- Scapy p.01 – Scapy Introduction and Overview
- Scapy p.02 – Installing Python and Scapy
- Scapy p.03 – Scapy Interactive Mode
- Scapy p.04 – Looking at Packets
- Scapy p.05 – Sending our First Packet; ARP Response
- Scapy p.06 – Sending and Receiving with Scapy
- Scapy p.07 – Monitoring ARP
- Scapy p.08 – Making a Christmas Tree Packet
- Scapy p.09 – Scapy and DNS
- Scapy p.10 – Emulating nmap Functions
- Scapy p.11 – Scapy Resources
We’ve doing a lot of packet sniffing, analysis, and even some basic packet crafting of our own. With the ICMP packets we created, we only set the destination we wanted to use and let Scapy take care of the rest.
Taking Control of Protocol Fields
I want to show you how to take a bit more control over the packet creation process by creating a TCP Christmas Tree packet. I’ll let you read the details, just know that the name of this packet comes from every TCP header flag bit turned on (set to 1), so it can be said the packet is “lit up like a Christmas Tree.” Here’s how we can build this with Scapy:
#! /usr/bin/env python3
from random import randint
from scapy.all import IP, TCP, send
# Create the skeleton of our packet
template = IP(dst="172.16.20.10")/TCP()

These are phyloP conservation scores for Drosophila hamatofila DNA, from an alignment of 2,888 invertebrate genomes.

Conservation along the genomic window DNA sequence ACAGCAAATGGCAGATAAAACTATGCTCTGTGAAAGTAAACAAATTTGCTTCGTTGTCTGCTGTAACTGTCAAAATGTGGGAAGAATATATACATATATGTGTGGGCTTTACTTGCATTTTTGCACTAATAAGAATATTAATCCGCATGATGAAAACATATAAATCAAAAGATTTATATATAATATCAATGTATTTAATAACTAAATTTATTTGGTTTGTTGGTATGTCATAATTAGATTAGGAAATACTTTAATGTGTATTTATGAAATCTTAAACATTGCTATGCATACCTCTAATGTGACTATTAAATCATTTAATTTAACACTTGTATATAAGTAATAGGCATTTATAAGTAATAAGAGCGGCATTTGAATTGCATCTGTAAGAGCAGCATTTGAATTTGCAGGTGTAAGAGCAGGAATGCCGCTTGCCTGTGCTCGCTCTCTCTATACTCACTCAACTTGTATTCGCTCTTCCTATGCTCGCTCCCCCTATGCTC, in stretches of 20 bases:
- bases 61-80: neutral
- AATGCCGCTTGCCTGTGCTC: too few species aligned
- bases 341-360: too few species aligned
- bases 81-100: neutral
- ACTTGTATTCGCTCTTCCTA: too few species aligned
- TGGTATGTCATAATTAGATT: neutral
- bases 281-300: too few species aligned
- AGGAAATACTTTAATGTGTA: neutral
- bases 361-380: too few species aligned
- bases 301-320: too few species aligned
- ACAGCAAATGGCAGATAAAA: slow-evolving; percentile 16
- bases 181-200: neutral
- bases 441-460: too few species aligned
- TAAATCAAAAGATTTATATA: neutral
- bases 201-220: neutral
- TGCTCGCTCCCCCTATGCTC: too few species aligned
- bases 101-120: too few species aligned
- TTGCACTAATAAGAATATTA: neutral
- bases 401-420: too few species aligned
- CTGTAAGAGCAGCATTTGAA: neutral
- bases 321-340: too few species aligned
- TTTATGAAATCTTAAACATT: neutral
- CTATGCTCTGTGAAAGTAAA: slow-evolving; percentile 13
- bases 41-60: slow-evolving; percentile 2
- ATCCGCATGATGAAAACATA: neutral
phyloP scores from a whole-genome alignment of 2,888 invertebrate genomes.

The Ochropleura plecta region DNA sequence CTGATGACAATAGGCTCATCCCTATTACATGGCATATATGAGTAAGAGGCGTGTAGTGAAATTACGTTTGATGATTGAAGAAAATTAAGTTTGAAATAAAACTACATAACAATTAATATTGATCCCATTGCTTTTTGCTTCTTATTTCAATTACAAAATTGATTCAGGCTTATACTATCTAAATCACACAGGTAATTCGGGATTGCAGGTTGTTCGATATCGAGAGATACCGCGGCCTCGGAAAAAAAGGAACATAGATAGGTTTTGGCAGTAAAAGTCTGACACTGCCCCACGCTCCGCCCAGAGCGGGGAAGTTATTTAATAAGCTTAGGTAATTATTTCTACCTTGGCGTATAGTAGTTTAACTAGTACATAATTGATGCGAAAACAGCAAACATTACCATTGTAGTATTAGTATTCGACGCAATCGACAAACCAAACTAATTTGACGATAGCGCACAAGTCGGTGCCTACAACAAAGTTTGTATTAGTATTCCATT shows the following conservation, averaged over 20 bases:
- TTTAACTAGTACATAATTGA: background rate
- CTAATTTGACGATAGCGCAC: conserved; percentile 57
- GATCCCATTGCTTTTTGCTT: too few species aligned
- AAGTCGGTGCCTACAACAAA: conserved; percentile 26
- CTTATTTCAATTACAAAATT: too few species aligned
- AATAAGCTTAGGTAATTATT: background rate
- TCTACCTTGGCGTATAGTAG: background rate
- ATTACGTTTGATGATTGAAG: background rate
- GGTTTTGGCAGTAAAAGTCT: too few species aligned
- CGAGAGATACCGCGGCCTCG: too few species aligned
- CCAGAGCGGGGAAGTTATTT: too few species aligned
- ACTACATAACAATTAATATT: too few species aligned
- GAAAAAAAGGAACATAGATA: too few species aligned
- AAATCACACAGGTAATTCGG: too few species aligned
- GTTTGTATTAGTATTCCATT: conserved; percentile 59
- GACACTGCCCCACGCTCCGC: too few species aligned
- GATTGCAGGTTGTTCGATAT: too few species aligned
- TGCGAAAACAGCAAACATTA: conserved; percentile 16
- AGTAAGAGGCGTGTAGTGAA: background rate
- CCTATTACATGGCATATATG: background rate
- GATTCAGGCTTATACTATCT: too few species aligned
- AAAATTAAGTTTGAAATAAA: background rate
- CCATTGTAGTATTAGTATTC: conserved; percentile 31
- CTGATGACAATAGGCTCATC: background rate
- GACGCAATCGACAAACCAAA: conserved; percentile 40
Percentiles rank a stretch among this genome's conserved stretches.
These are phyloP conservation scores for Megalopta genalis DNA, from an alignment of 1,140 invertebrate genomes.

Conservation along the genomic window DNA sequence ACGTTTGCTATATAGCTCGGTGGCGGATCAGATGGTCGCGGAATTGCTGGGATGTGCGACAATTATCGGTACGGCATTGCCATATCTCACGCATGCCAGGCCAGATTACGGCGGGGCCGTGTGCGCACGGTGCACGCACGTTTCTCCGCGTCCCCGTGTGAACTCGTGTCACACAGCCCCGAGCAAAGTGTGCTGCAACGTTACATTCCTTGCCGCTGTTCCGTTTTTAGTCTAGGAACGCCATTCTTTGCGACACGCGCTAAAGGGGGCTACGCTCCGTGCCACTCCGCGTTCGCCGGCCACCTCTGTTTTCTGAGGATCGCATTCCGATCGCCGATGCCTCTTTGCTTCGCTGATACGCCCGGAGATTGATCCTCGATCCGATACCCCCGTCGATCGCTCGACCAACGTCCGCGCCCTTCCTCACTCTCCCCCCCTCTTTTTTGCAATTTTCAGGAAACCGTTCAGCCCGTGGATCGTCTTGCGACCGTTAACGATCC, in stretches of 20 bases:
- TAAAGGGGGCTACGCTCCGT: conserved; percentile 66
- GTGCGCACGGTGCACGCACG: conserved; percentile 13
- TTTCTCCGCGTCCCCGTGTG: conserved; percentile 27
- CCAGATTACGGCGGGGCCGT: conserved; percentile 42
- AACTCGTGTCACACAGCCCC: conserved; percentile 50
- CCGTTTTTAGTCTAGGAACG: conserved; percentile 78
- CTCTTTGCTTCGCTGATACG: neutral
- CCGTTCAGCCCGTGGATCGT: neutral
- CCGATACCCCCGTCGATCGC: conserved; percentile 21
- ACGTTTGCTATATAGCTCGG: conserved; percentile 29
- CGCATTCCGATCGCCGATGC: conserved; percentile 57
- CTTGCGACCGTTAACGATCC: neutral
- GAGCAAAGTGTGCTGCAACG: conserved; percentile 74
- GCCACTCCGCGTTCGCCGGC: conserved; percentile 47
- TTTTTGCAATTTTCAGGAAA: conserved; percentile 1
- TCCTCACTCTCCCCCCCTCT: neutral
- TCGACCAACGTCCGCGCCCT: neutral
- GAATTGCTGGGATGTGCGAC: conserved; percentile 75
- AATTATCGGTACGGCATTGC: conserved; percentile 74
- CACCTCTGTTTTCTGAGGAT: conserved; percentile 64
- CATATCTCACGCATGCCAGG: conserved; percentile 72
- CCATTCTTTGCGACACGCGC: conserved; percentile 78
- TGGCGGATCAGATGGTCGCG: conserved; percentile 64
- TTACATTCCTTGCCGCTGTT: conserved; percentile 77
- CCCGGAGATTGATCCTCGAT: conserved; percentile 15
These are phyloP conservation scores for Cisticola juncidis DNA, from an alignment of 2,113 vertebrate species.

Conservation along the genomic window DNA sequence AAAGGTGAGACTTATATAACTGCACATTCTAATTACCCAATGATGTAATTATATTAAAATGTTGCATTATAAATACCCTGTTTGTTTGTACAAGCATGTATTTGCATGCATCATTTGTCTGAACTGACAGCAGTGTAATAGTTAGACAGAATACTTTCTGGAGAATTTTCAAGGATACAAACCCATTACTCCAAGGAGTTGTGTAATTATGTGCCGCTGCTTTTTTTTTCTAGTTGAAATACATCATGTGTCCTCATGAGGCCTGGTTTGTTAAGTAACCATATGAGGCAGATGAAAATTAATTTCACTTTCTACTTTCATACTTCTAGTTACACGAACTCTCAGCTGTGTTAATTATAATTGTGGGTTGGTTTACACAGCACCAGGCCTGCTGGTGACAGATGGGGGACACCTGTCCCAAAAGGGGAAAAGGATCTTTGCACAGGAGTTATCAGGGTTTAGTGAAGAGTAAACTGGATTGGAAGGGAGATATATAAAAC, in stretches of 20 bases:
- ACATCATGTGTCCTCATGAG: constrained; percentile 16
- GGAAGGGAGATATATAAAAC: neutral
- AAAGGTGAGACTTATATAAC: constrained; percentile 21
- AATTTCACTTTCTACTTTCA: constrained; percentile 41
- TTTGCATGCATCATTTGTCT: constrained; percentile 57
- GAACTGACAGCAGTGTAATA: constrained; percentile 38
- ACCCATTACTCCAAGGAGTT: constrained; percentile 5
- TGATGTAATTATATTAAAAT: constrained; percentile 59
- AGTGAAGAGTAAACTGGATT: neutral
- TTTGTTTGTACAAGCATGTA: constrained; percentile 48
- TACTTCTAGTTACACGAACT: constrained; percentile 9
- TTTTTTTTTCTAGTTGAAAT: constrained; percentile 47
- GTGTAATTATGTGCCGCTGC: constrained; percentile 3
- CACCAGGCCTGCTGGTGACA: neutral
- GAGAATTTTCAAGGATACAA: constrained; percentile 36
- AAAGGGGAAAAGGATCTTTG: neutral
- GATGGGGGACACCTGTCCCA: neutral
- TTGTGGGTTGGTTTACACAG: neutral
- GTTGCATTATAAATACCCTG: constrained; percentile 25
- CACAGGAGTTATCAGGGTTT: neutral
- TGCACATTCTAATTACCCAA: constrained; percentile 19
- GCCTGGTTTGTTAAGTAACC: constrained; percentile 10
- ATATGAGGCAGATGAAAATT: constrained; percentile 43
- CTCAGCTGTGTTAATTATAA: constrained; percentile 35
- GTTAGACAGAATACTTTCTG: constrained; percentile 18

# Start lighting up those bits!
template[TCP].flags = 'UFP'
# Create a list with a large number of packets to send
# Each packet will have a random TCP dest port for attack obfuscation
xmas = 
for pktNum in range(0,100):
xmas[pktNum][TCP].dport = randint(1,65535)
# Send the list of packets
Sent 100 packets.
Although we don’t get much output from the
send() function, and no option for the
prn argument, we can sniff and see what happened:
Woohoo! Look how awesome we are! Make sure to look through that script so you can see what we’re doing. We want to send random TCP ports in our packet, so we have to make an array of packets, each with a different TCP destination port. You could also randomize the source port or any other field using the technique I did in that script.
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